The Hotham Valley Tourist Railway is touted as one of Australia’s best historic train experiences and a popular tourist attraction in Perth. This local’s guide provides all the information needed to make the most of this fun experience in Dwellingup, Western Australia.
Updated January 2023
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Location of the Hotham Valley Tourist Railway
The Hotham Valley Railway train services depart from Dwellingup train station in the Peel region.
Dwellingup is in the South West region of Western Australia, about 100 km south of Perth. This timber town is a perfect weekend country escape with plenty of outdoor activities.
How to get to Hotham Valley Railway
Dwellingup is about an hour and a half drive from Perth.
Train – The Australind train runs twice daily from Perth, stopping at Pinjarra. From here, you can pre-book a transfer shuttle to Dwellingup.
Best Time to Visit Hotham Valley Railway
If you want to ride on the Hotham Valley steam train, the best time to visit is from May to October. The steam locomotive fleet only run in the cooler weather due to bushfire danger. They operate every Sunday during this time and Wednesdays during the WA July & October school holidays.
However, the Steam Ranger will be replaced by a diesel locomotive if the fire risk is high.
History of Hotham Valley Railway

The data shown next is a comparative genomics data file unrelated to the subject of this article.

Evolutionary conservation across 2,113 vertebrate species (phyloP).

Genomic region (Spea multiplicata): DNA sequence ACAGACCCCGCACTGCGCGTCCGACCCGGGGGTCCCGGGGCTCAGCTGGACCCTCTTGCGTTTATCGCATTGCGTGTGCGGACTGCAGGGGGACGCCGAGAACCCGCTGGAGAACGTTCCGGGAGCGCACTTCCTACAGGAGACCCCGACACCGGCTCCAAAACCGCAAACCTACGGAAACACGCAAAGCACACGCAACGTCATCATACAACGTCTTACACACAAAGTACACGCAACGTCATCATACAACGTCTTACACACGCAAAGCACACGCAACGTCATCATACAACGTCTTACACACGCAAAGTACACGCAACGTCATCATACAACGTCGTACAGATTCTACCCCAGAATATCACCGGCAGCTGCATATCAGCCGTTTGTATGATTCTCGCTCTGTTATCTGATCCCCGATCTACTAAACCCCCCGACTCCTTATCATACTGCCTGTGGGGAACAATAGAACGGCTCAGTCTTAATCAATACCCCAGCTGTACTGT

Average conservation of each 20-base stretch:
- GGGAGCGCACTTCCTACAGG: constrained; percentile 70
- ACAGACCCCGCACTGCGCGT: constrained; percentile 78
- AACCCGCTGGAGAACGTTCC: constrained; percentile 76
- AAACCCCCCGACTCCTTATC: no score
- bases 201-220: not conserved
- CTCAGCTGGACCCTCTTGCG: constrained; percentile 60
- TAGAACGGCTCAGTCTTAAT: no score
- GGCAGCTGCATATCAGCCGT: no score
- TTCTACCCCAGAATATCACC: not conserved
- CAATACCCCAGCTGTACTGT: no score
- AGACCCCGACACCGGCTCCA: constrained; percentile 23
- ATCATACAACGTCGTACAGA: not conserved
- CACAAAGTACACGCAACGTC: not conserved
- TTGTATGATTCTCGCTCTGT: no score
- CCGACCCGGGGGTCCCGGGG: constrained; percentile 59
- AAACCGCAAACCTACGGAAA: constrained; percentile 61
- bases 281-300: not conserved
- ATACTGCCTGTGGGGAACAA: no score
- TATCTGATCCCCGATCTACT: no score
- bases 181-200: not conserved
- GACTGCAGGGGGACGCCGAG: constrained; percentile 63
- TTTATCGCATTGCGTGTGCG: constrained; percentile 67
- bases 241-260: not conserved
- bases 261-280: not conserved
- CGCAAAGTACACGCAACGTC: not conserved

The West Australian Government Railway opened the Dwellingup to Holyoake railway in 1910 to service the Holyoake timber mill. The extension to Dwarda through Hotham Valley commenced in August 1913.
Sadly, in 1961, a massive fire tore through Dwellingup, leaving the station and most of the town destroyed. Holyoake and Nanga Brook, timber towns, were also burnt. The fire was the ending of the timber industry, and the railway line ceased to operate.
In 1974, four residents had an idea to preserve steam locomotives and the railway line from Pinjarra to Dwellingup. These heritage train enthusiasts formed the Pinjarra Steam & Hills Railway Preservation Society, which later became The Hotham Valley Tourist Railway. The members thought this line was special as it was a reminder of the pioneers’ hard work, it kept its original character, and was in a scenic place close to Perth.
Hotham Valley purchased four Mountain type ‘W’ class steam locomotives, plus Millars (WA) Pty Ltd donated a G class No 71 in 1977. A former WA Government Railways dining car was the first rolling stock to be purchased in 1975.
The first engine train to recommence on this heritage railway was in 1976. The Hotham Valley line was passed to the volunteer society in 1985 so preserving rail heritage for future generations. Volunteers are still mainly responsible for the operation and maintenance of the Hotham Valley Tourist Railway WA.
Hotham Valley Railway Train Rides
There are three train services on these historic locomotives; the Steam Ranger, Forest Railway, and the Restaurant Train. All depart from Dwellingup station and travel through lush green farming country before heading into the jarrah forest. It’s incredibly picturesque in spring when the wildflowers are out, and the hills are green from the winter rains.
We went on the Steam Ranger, which travels 14 km to Isandra Siding. This slow train ride takes you along Western Australia’s steepest and most spectacular railway section, winding through the Darling Range. Once at Isandra Siding, it’s time to get off, stretch your legs and take some photos. You have 30 minutes here while the locomotive moves to the opposite end. If you wait on the platform, it’s great to watch the steam locomotive come past and see the volunteers at work.
The steam train has a licensed buffet car serving refreshments, which was nice to take advantage of on the return journey.